Sources of Poverty in the US – Matthew Desmond article – Updated

Original posting – 3.6.2023

Matthew Desmond, author of Evicted: Poverty and Profit in the American City1, has a new book Poverty, by America set to be released shortly. He has written a piece for the NYTimes, “Why Poverty Persists in America”2 that is worth a read.

He poses this question early on, “Why, then, when it comes to poverty reduction, have we had 50 years of nothing?” He cites a ton of statistics to prove this claim of no progress. Unfortunately, too believable. He writes the politics and governing of the last fifty years out as a source of the problem. According to Desmond ““Neoliberalism” is now part of the left’s lexicon, but I looked in vain to find it in the plain print of federal budgets, at least as far as aid to the poor was concerned.” He then goes into a discussion of the exploitation of the poor. Globalization, the decline in labor unions, predatory financial services, changes in the structure of work (“As the sociologist Gerald Davis has put it: Our grandparents had careers. Our parents had jobs. We complete tasks.”), and the predatory housing industry.

To cast aside the role of neoliberal ideology in this phenomenon because he couldn’t find it in the Federal budget suggests that Desmond has a very faulty grasp of this ideology, the most significant force in world politics in the past 50 years. The decline in unions, predatory finance sector, housing run amuck, globalization, and more. These are all central to the neoliberal playbook. These are the results of small government, anti-regulation, free-market ideologues. The built-in features of modern capitalism in action. The rich and corporations own the government and set the rules to their advantage. Thus, exploitation.

Desmond ends his essay on a rather flat note:

“Living our daily lives in ways that express solidarity with the poor could mean we pay more; anti-exploitative investing could dampen our stock portfolios. By acknowledging those costs, we acknowledge our complicity. Unwinding ourselves from our neighbors’ deprivation and refusing to live as enemies of the poor will require us to pay a price. It’s the price of our restored humanity and renewed country.”

If you need to be persuaded that we have persistent poverty in the US, this essay is worth a read. However, the larger issue is the fate of the bottom 80% of the population. What has happened to the vaunted American middle class? Three charts suggest the scope of the broader situation.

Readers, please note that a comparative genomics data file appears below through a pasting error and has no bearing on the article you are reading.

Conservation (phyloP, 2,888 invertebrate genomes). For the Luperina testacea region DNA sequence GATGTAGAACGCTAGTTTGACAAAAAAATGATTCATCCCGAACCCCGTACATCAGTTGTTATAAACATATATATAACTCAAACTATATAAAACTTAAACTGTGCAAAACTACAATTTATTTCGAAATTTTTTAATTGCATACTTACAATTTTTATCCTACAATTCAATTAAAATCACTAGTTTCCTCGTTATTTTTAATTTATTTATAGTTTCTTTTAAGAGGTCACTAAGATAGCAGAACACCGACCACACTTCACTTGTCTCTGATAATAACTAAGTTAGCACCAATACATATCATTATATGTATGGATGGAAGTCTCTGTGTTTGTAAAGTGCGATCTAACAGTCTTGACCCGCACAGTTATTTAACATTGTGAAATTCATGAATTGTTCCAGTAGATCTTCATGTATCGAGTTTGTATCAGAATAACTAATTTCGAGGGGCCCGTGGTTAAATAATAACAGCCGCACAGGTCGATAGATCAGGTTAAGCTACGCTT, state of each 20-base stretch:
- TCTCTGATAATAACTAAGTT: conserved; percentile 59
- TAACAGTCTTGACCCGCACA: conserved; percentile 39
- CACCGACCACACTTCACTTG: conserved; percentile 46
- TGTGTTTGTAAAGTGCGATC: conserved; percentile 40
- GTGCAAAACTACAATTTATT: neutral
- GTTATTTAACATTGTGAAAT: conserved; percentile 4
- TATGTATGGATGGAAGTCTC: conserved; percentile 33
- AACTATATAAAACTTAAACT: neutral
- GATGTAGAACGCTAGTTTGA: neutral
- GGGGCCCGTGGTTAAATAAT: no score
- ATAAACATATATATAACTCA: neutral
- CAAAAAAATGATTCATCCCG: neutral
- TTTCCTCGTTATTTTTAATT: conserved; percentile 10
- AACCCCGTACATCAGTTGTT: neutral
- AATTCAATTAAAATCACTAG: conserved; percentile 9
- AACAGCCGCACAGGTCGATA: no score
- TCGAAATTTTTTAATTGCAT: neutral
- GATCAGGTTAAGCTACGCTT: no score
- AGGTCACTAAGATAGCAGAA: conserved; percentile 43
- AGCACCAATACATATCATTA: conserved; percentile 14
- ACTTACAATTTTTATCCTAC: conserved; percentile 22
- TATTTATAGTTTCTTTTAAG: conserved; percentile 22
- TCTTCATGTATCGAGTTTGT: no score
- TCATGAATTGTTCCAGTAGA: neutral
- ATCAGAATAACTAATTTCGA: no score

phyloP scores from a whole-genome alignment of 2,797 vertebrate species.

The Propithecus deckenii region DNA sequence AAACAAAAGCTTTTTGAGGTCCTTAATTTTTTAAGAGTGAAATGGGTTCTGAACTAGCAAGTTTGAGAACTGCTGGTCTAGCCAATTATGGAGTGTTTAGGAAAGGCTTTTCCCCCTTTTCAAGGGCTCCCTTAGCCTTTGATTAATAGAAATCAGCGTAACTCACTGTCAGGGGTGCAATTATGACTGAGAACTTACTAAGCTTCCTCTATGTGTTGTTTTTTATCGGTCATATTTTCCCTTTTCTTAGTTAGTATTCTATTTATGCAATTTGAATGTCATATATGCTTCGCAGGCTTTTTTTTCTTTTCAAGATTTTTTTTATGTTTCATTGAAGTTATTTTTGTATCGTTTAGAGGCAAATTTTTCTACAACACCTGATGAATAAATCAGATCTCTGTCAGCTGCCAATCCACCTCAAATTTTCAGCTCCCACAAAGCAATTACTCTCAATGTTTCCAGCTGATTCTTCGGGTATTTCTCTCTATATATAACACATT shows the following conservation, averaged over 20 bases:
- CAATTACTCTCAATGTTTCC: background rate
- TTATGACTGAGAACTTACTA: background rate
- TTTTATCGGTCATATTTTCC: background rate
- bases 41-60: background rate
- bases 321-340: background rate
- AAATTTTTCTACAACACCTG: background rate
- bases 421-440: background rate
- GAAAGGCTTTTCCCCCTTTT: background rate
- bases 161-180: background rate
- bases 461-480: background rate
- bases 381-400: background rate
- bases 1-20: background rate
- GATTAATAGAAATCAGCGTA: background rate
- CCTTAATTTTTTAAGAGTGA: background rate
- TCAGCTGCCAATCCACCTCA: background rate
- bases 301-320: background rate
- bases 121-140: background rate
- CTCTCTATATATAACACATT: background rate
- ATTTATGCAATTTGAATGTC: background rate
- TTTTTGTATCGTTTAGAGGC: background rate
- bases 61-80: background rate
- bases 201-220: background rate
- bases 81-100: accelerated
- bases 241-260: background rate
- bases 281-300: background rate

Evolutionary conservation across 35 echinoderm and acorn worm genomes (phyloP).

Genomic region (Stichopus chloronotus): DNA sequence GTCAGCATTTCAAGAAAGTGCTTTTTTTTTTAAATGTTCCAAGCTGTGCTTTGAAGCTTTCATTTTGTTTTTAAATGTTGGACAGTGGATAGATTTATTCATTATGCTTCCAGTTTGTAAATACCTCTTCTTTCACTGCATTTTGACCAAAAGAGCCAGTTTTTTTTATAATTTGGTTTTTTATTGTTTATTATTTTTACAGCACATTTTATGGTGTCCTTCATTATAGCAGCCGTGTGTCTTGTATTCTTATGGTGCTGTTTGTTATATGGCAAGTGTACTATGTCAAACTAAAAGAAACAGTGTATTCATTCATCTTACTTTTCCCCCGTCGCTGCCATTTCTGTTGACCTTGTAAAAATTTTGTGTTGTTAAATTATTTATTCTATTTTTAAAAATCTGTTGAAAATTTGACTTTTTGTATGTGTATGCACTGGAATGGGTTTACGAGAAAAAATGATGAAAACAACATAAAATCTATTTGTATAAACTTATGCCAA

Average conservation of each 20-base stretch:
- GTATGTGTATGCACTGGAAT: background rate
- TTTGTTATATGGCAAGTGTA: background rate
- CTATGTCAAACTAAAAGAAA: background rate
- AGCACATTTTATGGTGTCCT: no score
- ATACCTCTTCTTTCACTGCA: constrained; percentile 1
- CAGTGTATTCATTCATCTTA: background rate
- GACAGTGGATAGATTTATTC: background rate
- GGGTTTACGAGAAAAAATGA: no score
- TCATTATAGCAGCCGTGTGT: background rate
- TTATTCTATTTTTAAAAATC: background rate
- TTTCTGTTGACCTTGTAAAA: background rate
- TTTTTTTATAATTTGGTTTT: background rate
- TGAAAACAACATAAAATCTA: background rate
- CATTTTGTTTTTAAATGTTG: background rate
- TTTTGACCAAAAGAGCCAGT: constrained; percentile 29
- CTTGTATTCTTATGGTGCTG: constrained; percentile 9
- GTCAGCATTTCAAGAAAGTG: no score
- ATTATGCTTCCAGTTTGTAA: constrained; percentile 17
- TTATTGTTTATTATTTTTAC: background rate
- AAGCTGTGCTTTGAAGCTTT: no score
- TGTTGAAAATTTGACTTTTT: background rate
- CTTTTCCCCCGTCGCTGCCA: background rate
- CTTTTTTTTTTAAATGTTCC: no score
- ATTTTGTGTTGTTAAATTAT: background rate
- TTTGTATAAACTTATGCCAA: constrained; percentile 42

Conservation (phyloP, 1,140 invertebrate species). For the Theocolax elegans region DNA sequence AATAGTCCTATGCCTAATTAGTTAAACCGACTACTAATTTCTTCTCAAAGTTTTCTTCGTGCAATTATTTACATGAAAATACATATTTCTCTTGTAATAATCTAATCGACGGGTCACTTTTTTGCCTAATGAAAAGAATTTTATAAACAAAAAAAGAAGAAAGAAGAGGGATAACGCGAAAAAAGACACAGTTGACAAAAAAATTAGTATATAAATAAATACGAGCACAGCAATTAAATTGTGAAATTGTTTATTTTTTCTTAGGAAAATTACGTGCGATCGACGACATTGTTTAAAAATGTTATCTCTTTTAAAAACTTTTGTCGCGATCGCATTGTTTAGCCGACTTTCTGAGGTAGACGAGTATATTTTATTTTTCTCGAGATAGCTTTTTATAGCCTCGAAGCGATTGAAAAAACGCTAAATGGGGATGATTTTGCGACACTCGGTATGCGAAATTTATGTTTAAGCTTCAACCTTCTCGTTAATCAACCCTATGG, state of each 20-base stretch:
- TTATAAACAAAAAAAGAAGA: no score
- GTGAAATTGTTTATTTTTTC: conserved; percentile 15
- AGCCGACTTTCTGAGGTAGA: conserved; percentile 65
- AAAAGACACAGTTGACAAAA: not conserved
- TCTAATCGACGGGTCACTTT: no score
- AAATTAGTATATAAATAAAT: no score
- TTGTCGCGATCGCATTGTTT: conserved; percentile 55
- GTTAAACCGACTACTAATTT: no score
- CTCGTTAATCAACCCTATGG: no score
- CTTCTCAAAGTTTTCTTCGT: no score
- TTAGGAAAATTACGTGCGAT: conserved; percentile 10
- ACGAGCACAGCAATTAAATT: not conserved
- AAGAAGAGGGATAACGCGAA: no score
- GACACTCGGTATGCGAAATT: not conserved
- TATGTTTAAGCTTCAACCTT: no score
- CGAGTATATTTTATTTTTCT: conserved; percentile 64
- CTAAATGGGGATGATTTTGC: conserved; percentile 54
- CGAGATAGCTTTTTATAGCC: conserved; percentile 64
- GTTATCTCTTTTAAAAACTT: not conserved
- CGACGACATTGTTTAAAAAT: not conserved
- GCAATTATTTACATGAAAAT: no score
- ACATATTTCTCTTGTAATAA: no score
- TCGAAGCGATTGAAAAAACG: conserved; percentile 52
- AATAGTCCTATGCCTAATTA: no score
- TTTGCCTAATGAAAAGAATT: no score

Where has the money produced by the yawning gap between productivity(ratio between dollars of output of products and services per dollar of labor input)? it has ended up in the pockets of the top 20%. Most attention is paid to the top 1%, the real story is that we now have an economy in which the top 20% are continuing to flourish while the rest of the population languishes at best.

This chart from a David Leonhardt article in the NYTimes “How the Upper Middle Class Is Really Doing”3 sums it up.

“Since 1980, the incomes of the very rich have grown faster than the economy. The upper middle class has kept pace with the economy, while the middle class and poor have fallen behind.”4

Further evidence here:

The Maddening Takeaway

Desmond makes many useful suggestions for changes in policy and law that would be useful to poor people as well as the vast majority of Americans. But given his 50 year timeline of no progress in overcoming poverty in the richest country on earth, it seems that what is needed is a more fundamental movement to take the economy and society back from the overlordship of the rich and corporations. This will be no simple task. Our two parties are thoroughly beholden to the overlords and show no signs of becoming agents of a democratic government.

Update 3.17.2023

Desmond has published another opinion piece in the NYTimes: “America Is in a Disgraced Class of Its Own


  1. Matthew Desmond, Evicted: Poverty and Profit in the American City (Penguin Books, 2016)
  4. There is variation amongst the analyses of whther the upper class is the top 20% or 10% of the population. In anyt event it is clear that the vast bulk of the population is in the loser column.